February 2009

February 2009

Understanding the Inquisitors
by James Muldoon

The Inquisition in Portugal
historia completa das Inquisições

Detail of an auto da fé from Joseph Lavallée, Historia completa das inquisicões de Italia, Hespanha, e Portugal..., LIsbon, 1822.

Image from the collections of the
John Carter Brown Library.
Not to be reproduced without permission.

The phrase “I found it at the JCB” with its emphasis on documents, books, maps, and other physical elements of research misses one of the most important aspects of finding things at the library. Quite often fellows find something that throws a new light on their research or learn of a text of which they were previously unaware because at lunch or over coffee they wondered “Does anyone know anything about…” and another fellow or staff member responds with “Have you ever looked at ….” or “Do you know the work of ….?” 

In my own case, as a medievalist who works on canon law, I recently obtained an insight into a longstanding competition between canonists and theologians over which was the superior discipline when Martin Nesvig asked me to read a piece that he had written on the staffing of the Inquisition in Mexico. It turned out that the old medieval debate between canonists and theologians took on a distinct form in Latin America where it became an issue of careers and social status and where it showed the differences in the ways in which theologians and canonists reacted to charges of heresy and violation of Church law. Nesvig’s work opened up to me the social history of the Inquisition and the inquisitors, something not easy to uncover in the surviving medieval materials.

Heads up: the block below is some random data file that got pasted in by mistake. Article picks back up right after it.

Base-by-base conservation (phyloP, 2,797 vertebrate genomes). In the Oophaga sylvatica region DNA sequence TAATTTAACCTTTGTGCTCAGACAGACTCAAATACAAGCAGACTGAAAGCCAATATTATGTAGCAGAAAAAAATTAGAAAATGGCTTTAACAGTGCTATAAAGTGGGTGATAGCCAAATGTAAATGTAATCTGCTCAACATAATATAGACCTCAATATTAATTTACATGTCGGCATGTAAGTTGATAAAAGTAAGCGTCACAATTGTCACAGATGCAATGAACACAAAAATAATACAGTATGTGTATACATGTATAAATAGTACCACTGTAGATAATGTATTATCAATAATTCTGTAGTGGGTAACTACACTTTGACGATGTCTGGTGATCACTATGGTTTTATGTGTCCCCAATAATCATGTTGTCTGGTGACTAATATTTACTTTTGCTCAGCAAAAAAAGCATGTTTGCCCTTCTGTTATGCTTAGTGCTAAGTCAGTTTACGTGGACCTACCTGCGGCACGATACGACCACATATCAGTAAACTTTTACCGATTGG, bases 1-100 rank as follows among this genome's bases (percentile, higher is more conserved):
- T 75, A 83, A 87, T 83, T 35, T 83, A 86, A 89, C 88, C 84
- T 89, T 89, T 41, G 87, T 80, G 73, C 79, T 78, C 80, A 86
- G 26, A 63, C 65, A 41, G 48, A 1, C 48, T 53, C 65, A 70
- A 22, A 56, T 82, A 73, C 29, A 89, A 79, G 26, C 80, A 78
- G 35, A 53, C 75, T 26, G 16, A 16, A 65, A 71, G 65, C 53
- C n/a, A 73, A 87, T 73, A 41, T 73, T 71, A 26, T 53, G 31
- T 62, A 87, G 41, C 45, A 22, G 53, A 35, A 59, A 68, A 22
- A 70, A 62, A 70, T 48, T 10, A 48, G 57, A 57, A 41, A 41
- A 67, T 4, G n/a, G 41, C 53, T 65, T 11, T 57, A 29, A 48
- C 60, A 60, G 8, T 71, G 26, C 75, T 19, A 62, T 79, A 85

I found that my questions about fourteenth-century European canon law were illuminated by his study of seventeenth-century colonial Mexico. Often times what one finds at the JCB is not so tangible as a physical object. Sometimes the amorphous question provides the most concrete result of all.

James Muldoon is a professor emeritus of Rutgers University and an Invited Research Scholar of the John Carter Brown Library.


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